Ethnic Nepotism Theory


Ethnic nepotism describes a human tendency for in-group bias or in-group favouritism applied on the ethnic level explained by nepotism for people with similar genes.

1941 Ethnic Map of the USSR

Ethnic nepotism is a concept in sociobiology to explain why people prefer other people of the same ethnicity or race. Ethnic nepotism describes a human tendency for in-group bias or in-group favouritism applied on the ethnic level.

The term was coined by sociologist Pierre L. van den Berghe in response to Belgian oppression of Africans he witnessed as a Congolese-born European in the Belgian Congo. The theory views ethnocentrism and racism as nepotism toward extended kin and an extension of kin selection.

In other words, ethnic nepotism points toward a biological basis for the phenomenon of people preferring others of the same ethnicity or race; it explains the tendency of humans to favour members of their own racial group by postulating that all animals evolve toward being more altruistic toward kin in order to propagate more copies of their common genes.

‘The myth of common descent’, proposed by many social scientists as a prominent ethnic marker, is in his view often not a myth at all. ‘Ethnicity is defined by common descent and maintained by endogamy’.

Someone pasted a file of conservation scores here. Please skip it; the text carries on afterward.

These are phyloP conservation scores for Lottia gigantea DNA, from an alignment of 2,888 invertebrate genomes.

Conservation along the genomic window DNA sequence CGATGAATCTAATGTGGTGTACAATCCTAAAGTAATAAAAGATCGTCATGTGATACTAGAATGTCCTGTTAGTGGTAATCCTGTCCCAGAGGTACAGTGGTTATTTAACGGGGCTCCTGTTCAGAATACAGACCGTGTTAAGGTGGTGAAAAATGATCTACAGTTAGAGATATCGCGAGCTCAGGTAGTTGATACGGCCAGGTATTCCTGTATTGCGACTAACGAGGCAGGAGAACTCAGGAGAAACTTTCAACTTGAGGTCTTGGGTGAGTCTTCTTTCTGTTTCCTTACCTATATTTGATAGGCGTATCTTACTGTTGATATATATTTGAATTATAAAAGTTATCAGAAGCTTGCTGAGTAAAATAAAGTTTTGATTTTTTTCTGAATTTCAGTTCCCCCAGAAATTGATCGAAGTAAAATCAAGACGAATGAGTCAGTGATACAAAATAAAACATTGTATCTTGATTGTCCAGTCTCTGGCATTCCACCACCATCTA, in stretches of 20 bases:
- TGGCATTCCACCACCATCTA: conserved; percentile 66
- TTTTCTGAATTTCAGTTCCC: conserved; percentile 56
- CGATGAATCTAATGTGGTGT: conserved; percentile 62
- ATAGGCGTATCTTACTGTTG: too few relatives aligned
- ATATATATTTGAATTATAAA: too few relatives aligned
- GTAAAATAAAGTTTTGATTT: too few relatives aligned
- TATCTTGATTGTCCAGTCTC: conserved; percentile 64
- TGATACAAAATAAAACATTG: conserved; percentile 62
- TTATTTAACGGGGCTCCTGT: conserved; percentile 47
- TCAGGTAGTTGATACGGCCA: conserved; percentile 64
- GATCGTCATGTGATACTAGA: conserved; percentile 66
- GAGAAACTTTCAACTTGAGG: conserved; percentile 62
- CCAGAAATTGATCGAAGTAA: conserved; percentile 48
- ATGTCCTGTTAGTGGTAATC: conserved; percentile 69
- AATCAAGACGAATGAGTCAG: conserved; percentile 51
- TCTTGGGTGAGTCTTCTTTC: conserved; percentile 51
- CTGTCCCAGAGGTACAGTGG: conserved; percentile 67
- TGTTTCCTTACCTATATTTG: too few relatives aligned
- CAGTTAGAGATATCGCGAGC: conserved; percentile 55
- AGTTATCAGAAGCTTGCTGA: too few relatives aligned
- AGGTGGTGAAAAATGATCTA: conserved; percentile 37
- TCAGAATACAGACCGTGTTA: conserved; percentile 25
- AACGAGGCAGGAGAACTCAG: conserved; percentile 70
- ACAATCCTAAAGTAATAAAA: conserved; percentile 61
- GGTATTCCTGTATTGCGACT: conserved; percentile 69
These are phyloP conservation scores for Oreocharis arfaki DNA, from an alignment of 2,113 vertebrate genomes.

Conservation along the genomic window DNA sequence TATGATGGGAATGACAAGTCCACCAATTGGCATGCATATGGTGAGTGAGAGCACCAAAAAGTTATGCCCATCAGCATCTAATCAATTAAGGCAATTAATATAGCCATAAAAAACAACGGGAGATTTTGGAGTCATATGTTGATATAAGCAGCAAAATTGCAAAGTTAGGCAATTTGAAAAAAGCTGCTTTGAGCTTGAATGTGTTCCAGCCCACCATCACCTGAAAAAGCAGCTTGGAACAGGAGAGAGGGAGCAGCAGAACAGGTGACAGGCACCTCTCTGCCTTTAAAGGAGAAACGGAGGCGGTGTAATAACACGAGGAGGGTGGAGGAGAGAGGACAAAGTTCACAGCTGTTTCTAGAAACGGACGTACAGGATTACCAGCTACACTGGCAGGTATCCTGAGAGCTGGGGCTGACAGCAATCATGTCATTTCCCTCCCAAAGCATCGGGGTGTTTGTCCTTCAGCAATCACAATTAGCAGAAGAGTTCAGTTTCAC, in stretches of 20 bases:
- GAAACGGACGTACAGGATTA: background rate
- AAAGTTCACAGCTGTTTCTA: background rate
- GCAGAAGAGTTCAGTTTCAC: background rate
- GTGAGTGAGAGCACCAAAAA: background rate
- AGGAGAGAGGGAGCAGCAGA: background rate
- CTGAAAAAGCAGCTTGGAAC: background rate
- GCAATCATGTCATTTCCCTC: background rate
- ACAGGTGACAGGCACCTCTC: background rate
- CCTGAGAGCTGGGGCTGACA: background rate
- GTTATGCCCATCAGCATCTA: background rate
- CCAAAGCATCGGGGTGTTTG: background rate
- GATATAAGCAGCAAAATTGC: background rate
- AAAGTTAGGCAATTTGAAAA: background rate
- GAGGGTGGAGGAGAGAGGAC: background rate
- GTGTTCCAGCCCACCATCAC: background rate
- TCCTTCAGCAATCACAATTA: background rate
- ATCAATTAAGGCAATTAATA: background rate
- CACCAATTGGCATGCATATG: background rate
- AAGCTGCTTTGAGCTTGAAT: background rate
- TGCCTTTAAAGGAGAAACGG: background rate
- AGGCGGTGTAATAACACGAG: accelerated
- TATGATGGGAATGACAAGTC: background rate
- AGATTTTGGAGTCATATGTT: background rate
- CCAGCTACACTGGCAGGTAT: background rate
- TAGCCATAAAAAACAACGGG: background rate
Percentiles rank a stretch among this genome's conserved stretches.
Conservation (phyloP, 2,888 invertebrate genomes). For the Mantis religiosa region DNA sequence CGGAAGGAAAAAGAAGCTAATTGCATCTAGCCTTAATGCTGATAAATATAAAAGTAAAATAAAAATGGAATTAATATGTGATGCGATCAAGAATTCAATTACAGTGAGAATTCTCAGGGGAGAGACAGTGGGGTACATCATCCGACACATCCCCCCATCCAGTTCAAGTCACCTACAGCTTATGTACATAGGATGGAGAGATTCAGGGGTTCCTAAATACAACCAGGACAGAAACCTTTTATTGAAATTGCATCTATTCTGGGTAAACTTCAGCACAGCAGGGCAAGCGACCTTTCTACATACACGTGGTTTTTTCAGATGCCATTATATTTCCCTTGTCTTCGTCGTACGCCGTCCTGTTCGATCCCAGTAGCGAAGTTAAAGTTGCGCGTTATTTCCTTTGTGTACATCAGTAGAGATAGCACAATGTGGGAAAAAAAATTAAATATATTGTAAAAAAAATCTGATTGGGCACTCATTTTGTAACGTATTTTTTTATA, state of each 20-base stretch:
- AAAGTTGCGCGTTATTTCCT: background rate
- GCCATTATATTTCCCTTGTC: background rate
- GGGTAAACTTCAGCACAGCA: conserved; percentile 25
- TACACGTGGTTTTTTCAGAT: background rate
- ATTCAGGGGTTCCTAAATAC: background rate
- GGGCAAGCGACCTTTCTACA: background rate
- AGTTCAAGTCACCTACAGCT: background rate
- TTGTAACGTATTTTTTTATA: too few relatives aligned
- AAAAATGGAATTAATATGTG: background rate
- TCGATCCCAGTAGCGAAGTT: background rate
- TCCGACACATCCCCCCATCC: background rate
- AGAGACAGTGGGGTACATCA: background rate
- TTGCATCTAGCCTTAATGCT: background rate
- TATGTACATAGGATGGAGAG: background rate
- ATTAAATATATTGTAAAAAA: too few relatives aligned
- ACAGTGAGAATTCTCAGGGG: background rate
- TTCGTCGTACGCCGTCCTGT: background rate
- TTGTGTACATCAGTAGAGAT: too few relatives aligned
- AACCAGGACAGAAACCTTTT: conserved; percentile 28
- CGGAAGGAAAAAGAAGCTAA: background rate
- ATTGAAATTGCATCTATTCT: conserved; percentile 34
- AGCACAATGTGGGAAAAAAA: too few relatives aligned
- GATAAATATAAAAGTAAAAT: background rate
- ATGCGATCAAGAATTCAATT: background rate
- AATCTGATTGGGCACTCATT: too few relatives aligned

According to research by Van der Dennen, ‘ethnocentrism-cum-xenophobia’ seems universally present in pre-industrial societies – and in many primate and social carnivore species.

In his book Ethnic Conflicts Explained by Ethnic Nepotism Tatu Vanhanen empirically examined the relationships between the degree of ethnic homogeneity, the degree of ethnic conflicts, and the degree of democratization in the nations of the world.

He found that more ethnically heterogeneous nations had more ethnic conflicts. The degree of democratization explained very little of the degree of ethnic conflicts except that very authoritarian states such as the former Soviet Union and Yugoslavia could suppress ethnic conflicts. Ethnic conflicts were only slightly less common in more economically developed countries. They appeared within all racial groups, cultures, and geographical regions. In Vanhanen’s view, people have a genetic tendency to easily learn ethnic attitudes and psychological mechanisms leading to prejudice, scapegoating, and discrimination.

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